By Geoffrey Rinehart, 'Grass Roots' Program Coordinator for U.S. National Arboretum
In all but the most northern tier and high mountain regions there is still time to fertilize your cool-season lawn before it goes dormant for the winter. These “cool-season” lawn grasses include tall fescue, Kentucky bluegrass, fine fescue, and perennial ryegrass. If you have a warm-season lawn like zoysia, Bermuda, centipede, St. Augustine, or buffalograss, it’s too late to fertilize since those grasses are best fertilized in summer. Using a “fall fertilizer” that contains approximately the same percentage of potassium, “K” (the 3rd number on the label) as nitrogen, “N” (the 1st number on the label) will help supply the adequate potassium needed to help with winter stress tolerance. Usually, fall fertilizer is applied at 1 lb. of actual nitrogen/1000 sq. ft. of lawn. Be sure to read the label and sweep any fertilizer off hard surfaces.
Fertilizing with Leaves
Mulch mowing leaves is an effective way to reduce the time it takes for “leaf clean up” and a great way to recycle your yard’s nutrients and reduce the amount of material going into your community’s “green waste” or refuse collection.
Research studies by Michigan State University have indicated that under optimal conditions you can mulch mow up to 6” of leaves at a time with a mulching mower, but mowing only 3”-4” at a time provides a better chance to chop leaves up more efficiently. The chopped up leaf litter then falls back into the turfgrass canopy and decomposes, returning nutrients to the soil. Research has indicated that mulch mowing leaves can also contribute to a reduction in broadleaf weeds over 3+ years.
In summary, there are a number of factors that can be attributed to effectively mulch mowing your leaves, including the number of deciduous trees you have, your lot size, if you have any windstorms, and, of course, your time. So, when you think about leaf clean up this fall, save time and recycle your yard’s nutrients and “leave it alone” until its time to mow.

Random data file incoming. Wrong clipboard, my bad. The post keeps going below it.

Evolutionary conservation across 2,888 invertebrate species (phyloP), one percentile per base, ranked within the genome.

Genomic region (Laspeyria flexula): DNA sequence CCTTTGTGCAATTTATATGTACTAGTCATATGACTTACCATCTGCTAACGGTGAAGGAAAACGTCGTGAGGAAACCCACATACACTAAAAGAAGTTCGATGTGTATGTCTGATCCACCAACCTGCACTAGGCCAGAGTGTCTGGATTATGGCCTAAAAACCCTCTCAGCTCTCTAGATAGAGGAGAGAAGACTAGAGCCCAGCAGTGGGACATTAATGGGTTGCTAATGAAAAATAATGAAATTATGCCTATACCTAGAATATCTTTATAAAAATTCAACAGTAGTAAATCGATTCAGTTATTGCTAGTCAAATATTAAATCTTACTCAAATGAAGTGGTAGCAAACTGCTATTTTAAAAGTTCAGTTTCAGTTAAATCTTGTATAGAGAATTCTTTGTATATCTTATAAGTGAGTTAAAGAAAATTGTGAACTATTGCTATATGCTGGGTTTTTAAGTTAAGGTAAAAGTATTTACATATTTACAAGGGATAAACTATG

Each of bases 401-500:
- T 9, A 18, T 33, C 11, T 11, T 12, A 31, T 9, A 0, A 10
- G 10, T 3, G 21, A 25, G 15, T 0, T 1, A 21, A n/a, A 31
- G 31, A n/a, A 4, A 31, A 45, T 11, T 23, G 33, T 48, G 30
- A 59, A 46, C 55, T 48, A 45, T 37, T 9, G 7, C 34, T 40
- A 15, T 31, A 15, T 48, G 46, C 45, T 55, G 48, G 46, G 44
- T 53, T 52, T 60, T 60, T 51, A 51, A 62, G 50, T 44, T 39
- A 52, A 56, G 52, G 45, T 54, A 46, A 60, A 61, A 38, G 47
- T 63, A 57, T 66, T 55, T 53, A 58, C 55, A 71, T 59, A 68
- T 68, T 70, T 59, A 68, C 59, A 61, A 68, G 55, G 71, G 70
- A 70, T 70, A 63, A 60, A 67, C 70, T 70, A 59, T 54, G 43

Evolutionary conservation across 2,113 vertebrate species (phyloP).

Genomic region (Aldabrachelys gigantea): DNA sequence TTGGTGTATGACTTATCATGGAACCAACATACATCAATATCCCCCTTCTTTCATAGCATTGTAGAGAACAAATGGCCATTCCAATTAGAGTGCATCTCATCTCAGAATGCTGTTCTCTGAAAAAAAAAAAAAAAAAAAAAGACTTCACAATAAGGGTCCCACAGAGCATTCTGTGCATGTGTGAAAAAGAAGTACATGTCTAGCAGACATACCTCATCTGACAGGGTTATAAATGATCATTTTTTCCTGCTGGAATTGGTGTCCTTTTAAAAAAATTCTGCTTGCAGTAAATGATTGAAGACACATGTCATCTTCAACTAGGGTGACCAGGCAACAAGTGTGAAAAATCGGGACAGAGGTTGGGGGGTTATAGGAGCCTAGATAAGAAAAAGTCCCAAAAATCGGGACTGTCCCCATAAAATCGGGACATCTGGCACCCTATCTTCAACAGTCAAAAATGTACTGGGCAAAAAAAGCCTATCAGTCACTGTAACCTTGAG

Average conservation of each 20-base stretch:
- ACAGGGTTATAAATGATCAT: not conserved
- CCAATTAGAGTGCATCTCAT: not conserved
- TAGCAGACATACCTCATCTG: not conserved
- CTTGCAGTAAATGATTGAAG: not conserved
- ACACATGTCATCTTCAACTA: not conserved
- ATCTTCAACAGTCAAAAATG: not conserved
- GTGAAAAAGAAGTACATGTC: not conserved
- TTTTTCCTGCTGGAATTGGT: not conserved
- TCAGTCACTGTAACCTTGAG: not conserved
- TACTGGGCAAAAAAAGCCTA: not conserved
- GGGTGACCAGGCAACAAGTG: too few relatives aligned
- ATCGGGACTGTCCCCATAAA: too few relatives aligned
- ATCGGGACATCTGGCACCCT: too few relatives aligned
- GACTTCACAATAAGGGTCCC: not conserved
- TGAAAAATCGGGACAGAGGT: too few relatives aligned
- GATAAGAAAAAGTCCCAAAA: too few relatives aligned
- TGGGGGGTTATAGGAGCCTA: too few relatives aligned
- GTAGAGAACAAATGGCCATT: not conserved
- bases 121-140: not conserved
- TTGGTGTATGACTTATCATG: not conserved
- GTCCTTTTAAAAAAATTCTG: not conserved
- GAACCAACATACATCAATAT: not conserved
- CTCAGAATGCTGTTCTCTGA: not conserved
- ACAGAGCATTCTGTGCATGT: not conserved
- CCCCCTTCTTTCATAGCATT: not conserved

Even with mulch mowing, there is usually some more leaf management to do on sidewalks, driveways, and patios. While there is always the handheld leaf rake, recent technology advancements have improved the efficiency of leaf blowers. Today, there are several battery-powered models available that offer more power and longer duration, while eliminating exhaust emissions. On hard surfaces, wet leaves can pose a slipping hazard and some temporary concrete staining if left too long (Hint: you can blow them off onto your lawn and then mulch mow!)
One very important, but sometimes overlooked aspect of managing lawn and garden nutrition is soil testing. Soil tests are a reasonably priced, easy way to gain insight into the status of your soil. Properly managing your soil nutrient status is critical to growing healthy plants, which are more able to withstand drought, pests, and other stresses. Submit separate soil tests for areas of your yard that are dramatically different in soil type, slope, or use. For instance, take separate soil samples for your lawn, vegetable garden and landscape garden beds.